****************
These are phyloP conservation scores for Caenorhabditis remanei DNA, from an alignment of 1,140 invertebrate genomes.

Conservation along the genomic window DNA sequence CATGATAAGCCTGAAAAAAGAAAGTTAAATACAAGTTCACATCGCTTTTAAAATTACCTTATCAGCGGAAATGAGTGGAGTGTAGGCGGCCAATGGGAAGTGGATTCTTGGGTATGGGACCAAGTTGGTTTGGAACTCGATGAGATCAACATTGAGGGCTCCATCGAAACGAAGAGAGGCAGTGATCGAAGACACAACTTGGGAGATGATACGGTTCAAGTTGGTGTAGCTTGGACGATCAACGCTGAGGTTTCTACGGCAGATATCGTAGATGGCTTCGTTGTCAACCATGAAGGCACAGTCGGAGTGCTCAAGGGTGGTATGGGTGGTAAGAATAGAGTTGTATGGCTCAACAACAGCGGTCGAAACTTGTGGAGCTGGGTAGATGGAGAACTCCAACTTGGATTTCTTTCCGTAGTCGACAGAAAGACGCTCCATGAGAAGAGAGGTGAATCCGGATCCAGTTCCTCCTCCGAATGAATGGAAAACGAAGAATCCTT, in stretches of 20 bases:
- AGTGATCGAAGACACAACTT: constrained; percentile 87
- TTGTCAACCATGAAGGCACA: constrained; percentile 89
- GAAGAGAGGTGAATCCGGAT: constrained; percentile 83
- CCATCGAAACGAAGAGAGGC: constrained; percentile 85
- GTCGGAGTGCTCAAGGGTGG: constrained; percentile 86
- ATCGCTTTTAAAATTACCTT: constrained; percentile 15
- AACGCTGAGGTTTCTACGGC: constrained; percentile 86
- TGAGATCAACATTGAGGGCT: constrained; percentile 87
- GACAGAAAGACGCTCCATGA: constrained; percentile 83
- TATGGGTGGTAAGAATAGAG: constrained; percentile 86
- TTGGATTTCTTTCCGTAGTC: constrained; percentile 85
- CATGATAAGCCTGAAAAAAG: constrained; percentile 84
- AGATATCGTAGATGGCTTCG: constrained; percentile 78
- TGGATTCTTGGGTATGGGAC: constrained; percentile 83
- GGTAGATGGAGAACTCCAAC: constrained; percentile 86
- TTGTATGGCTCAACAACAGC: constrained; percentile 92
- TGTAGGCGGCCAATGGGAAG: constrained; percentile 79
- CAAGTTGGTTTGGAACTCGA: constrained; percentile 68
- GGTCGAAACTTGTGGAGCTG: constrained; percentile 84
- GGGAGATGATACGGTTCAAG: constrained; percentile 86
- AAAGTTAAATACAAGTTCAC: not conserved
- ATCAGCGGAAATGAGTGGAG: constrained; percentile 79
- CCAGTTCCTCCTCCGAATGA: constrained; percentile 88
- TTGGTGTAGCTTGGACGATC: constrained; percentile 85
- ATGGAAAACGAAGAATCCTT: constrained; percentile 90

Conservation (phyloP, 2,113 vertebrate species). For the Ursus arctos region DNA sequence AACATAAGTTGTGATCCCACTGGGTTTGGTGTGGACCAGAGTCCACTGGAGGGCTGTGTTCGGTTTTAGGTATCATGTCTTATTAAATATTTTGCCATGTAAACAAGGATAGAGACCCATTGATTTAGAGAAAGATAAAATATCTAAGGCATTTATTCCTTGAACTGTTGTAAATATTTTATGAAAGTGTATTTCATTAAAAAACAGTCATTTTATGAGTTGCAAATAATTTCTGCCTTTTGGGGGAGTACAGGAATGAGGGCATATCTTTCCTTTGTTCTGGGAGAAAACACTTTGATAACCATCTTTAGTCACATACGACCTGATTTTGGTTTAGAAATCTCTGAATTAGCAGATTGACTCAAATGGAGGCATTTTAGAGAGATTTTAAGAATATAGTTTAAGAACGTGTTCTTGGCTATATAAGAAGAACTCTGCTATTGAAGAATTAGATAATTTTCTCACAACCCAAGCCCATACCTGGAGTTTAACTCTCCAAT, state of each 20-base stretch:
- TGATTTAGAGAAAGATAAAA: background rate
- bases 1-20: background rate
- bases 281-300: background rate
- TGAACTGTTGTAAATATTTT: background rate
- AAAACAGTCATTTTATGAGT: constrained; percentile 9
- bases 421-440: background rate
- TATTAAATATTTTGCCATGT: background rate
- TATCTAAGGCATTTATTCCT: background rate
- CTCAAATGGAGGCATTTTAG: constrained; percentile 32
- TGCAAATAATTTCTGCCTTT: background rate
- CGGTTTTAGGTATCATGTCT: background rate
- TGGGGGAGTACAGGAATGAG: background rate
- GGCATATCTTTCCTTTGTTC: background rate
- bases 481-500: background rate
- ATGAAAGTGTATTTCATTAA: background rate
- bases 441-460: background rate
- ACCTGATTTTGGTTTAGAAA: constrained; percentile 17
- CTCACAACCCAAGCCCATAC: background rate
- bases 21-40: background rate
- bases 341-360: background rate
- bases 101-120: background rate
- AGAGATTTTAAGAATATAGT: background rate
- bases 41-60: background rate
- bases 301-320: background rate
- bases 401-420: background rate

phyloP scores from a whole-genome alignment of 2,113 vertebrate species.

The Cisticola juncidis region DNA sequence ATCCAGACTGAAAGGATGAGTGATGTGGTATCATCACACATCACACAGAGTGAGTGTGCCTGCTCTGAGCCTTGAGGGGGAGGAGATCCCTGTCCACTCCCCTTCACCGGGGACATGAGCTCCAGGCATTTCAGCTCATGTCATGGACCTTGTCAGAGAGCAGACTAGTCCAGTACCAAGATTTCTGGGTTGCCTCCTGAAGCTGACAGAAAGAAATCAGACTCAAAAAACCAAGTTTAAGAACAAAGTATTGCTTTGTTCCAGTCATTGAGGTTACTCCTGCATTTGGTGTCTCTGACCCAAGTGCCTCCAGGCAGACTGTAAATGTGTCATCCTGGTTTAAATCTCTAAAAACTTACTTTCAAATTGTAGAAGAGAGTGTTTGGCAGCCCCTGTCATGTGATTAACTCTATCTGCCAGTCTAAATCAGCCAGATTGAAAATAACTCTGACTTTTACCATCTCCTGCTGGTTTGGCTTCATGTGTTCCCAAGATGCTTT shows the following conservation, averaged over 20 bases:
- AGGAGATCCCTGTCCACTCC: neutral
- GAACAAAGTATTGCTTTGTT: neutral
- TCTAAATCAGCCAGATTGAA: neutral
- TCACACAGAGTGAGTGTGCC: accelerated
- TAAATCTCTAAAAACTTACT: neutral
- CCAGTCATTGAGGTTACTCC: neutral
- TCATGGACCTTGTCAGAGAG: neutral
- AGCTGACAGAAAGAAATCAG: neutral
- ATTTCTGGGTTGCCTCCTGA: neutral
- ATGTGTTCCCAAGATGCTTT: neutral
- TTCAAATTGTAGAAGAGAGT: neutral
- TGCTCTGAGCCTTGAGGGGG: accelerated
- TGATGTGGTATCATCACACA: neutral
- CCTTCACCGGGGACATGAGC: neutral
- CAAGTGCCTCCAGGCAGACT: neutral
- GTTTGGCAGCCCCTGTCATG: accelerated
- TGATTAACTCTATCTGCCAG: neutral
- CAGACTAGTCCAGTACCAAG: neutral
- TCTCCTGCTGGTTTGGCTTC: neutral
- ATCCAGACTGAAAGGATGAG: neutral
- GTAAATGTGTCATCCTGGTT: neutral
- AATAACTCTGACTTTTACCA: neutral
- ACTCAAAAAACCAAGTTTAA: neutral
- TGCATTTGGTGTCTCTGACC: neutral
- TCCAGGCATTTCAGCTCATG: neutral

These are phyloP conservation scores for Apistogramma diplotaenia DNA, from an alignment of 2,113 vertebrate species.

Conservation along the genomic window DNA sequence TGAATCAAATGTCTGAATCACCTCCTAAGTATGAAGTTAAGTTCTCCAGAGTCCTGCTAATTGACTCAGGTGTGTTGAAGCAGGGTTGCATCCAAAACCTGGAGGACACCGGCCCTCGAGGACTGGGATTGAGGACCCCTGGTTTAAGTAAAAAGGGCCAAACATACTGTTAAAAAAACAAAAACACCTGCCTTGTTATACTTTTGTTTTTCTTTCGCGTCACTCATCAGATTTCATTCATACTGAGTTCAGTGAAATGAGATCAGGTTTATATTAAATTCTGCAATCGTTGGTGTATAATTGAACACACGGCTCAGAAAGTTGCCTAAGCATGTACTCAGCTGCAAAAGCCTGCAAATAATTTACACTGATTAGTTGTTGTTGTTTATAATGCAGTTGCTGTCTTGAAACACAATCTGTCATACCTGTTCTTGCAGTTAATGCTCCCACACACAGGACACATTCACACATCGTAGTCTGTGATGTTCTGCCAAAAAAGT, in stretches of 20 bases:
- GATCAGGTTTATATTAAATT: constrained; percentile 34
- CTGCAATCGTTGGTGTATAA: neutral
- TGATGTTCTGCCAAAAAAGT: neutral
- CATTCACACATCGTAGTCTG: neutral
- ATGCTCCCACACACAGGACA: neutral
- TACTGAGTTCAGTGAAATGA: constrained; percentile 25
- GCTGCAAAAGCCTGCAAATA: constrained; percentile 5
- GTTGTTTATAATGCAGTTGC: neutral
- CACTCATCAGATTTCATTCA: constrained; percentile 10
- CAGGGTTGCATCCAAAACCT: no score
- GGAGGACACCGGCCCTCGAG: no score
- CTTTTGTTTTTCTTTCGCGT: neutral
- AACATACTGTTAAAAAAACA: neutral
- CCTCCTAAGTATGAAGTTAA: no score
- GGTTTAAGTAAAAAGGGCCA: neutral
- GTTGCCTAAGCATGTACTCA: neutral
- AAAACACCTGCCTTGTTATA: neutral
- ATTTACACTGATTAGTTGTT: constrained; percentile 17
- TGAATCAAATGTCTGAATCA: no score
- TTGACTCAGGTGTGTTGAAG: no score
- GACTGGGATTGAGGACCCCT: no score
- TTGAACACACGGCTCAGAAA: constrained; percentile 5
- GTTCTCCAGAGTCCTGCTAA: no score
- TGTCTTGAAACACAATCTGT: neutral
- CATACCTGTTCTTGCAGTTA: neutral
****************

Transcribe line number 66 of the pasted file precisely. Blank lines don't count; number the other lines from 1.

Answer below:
- TTCAAATTGTAGAAGAGAGT: neutral